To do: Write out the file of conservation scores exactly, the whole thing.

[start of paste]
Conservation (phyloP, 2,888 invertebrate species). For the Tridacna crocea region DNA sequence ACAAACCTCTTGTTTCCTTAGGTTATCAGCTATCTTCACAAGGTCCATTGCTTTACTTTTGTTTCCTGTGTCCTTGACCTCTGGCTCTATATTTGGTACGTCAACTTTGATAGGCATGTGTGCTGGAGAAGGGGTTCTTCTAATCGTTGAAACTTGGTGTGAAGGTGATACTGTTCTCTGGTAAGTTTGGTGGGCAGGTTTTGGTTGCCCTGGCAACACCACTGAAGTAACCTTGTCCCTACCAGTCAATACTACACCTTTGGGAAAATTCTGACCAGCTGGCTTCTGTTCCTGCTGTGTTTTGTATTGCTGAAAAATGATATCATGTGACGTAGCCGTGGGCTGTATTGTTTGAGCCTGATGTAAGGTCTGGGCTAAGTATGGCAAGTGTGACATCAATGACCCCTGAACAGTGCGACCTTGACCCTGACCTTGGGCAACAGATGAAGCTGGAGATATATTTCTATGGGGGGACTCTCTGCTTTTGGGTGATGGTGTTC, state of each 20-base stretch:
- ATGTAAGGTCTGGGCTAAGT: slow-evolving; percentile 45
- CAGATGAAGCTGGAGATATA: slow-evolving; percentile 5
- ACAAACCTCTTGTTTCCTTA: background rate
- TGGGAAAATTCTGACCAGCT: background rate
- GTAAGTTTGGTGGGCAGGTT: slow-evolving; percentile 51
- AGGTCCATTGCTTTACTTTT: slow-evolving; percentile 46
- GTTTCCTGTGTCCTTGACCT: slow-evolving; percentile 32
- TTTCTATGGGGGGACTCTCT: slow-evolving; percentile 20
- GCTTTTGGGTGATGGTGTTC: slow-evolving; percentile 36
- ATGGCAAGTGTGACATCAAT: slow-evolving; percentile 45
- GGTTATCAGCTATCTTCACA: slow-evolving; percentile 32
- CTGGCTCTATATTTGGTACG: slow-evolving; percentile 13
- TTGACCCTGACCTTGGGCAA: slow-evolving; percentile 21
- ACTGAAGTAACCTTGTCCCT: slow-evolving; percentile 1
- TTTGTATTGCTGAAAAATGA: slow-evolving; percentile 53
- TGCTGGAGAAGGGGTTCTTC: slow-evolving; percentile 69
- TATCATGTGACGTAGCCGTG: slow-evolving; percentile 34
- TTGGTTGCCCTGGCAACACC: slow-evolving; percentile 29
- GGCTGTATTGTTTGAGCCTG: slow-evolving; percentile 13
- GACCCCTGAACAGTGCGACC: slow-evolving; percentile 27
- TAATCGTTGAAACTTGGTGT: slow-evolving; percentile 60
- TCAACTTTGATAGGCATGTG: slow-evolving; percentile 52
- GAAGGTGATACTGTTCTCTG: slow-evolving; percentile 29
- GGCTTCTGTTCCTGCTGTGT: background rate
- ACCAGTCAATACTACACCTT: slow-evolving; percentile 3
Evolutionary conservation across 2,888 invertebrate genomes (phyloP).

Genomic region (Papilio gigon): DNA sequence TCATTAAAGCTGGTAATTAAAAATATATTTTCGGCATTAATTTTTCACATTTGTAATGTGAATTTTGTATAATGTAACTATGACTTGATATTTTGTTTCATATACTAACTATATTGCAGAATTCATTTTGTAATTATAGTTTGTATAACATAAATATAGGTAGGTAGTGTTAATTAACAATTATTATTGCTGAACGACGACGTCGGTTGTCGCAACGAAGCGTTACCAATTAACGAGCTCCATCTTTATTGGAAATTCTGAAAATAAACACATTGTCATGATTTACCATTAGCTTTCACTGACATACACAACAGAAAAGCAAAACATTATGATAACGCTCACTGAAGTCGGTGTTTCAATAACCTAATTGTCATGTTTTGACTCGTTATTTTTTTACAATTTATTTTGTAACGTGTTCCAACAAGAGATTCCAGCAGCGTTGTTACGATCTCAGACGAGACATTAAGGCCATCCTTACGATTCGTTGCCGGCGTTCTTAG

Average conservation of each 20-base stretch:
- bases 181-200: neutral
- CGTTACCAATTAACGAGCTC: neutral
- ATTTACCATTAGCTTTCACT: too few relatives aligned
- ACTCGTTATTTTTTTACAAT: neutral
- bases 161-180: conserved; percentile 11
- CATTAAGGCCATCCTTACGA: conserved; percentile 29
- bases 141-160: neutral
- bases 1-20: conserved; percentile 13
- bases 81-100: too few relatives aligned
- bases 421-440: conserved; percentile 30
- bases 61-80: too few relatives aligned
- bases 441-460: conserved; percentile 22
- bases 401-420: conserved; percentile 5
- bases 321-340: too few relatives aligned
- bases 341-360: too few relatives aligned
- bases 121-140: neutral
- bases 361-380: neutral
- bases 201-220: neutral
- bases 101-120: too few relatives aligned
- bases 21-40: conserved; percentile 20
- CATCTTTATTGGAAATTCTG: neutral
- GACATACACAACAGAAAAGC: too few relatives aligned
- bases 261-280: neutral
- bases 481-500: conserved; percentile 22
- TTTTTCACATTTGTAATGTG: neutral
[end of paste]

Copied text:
Conservation (phyloP, 2,888 invertebrate species). For the Tridacna crocea region DNA sequence ACAAACCTCTTGTTTCCTTAGGTTATCAGCTATCTTCACAAGGTCCATTGCTTTACTTTTGTTTCCTGTGTCCTTGACCTCTGGCTCTATATTTGGTACGTCAACTTTGATAGGCATGTGTGCTGGAGAAGGGGTTCTTCTAATCGTTGAAACTTGGTGTGAAGGTGATACTGTTCTCTGGTAAGTTTGGTGGGCAGGTTTTGGTTGCCCTGGCAACACCACTGAAGTAACCTTGTCCCTACCAGTCAATACTACACCTTTGGGAAAATTCTGACCAGCTGGCTTCTGTTCCTGCTGTGTTTTGTATTGCTGAAAAATGATATCATGTGACGTAGCCGTGGGCTGTATTGTTTGAGCCTGATGTAAGGTCTGGGCTAAGTATGGCAAGTGTGACATCAATGACCCCTGAACAGTGCGACCTTGACCCTGACCTTGGGCAACAGATGAAGCTGGAGATATATTTCTATGGGGGGACTCTCTGCTTTTGGGTGATGGTGTTC, state of each 20-base stretch:
- ATGTAAGGTCTGGGCTAAGT: slow-evolving; percentile 45
- CAGATGAAGCTGGAGATATA: slow-evolving; percentile 5
- ACAAACCTCTTGTTTCCTTA: background rate
- TGGGAAAATTCTGACCAGCT: background rate
- GTAAGTTTGGTGGGCAGGTT: slow-evolving; percentile 51
- AGGTCCATTGCTTTACTTTT: slow-evolving; percentile 46
- GTTTCCTGTGTCCTTGACCT: slow-evolving; percentile 32
- TTTCTATGGGGGGACTCTCT: slow-evolving; percentile 20
- GCTTTTGGGTGATGGTGTTC: slow-evolving; percentile 36
- ATGGCAAGTGTGACATCAAT: slow-evolving; percentile 45
- GGTTATCAGCTATCTTCACA: slow-evolving; percentile 32
- CTGGCTCTATATTTGGTACG: slow-evolving; percentile 13
- TTGACCCTGACCTTGGGCAA: slow-evolving; percentile 21
- ACTGAAGTAACCTTGTCCCT: slow-evolving; percentile 1
- TTTGTATTGCTGAAAAATGA: slow-evolving; percentile 53
- TGCTGGAGAAGGGGTTCTTC: slow-evolving; percentile 69
- TATCATGTGACGTAGCCGTG: slow-evolving; percentile 34
- TTGGTTGCCCTGGCAACACC: slow-evolving; percentile 29
- GGCTGTATTGTTTGAGCCTG: slow-evolving; percentile 13
- GACCCCTGAACAGTGCGACC: slow-evolving; percentile 27
- TAATCGTTGAAACTTGGTGT: slow-evolving; percentile 60
- TCAACTTTGATAGGCATGTG: slow-evolving; percentile 52
- GAAGGTGATACTGTTCTCTG: slow-evolving; percentile 29
- GGCTTCTGTTCCTGCTGTGT: background rate
- ACCAGTCAATACTACACCTT: slow-evolving; percentile 3
Evolutionary conservation across 2,888 invertebrate genomes (phyloP).

Genomic region (Papilio gigon): DNA sequence TCATTAAAGCTGGTAATTAAAAATATATTTTCGGCATTAATTTTTCACATTTGTAATGTGAATTTTGTATAATGTAACTATGACTTGATATTTTGTTTCATATACTAACTATATTGCAGAATTCATTTTGTAATTATAGTTTGTATAACATAAATATAGGTAGGTAGTGTTAATTAACAATTATTATTGCTGAACGACGACGTCGGTTGTCGCAACGAAGCGTTACCAATTAACGAGCTCCATCTTTATTGGAAATTCTGAAAATAAACACATTGTCATGATTTACCATTAGCTTTCACTGACATACACAACAGAAAAGCAAAACATTATGATAACGCTCACTGAAGTCGGTGTTTCAATAACCTAATTGTCATGTTTTGACTCGTTATTTTTTTACAATTTATTTTGTAACGTGTTCCAACAAGAGATTCCAGCAGCGTTGTTACGATCTCAGACGAGACATTAAGGCCATCCTTACGATTCGTTGCCGGCGTTCTTAG

Average conservation of each 20-base stretch:
- bases 181-200: neutral
- CGTTACCAATTAACGAGCTC: neutral
- ATTTACCATTAGCTTTCACT: too few relatives aligned
- ACTCGTTATTTTTTTACAAT: neutral
- bases 161-180: conserved; percentile 11
- CATTAAGGCCATCCTTACGA: conserved; percentile 29
- bases 141-160: neutral
- bases 1-20: conserved; percentile 13
- bases 81-100: too few relatives aligned
- bases 421-440: conserved; percentile 30
- bases 61-80: too few relatives aligned
- bases 441-460: conserved; percentile 22
- bases 401-420: conserved; percentile 5
- bases 321-340: too few relatives aligned
- bases 341-360: too few relatives aligned
- bases 121-140: neutral
- bases 361-380: neutral
- bases 201-220: neutral
- bases 101-120: too few relatives aligned
- bases 21-40: conserved; percentile 20
- CATCTTTATTGGAAATTCTG: neutral
- GACATACACAACAGAAAAGC: too few relatives aligned
- bases 261-280: neutral
- bases 481-500: conserved; percentile 22
- TTTTTCACATTTGTAATGTG: neutral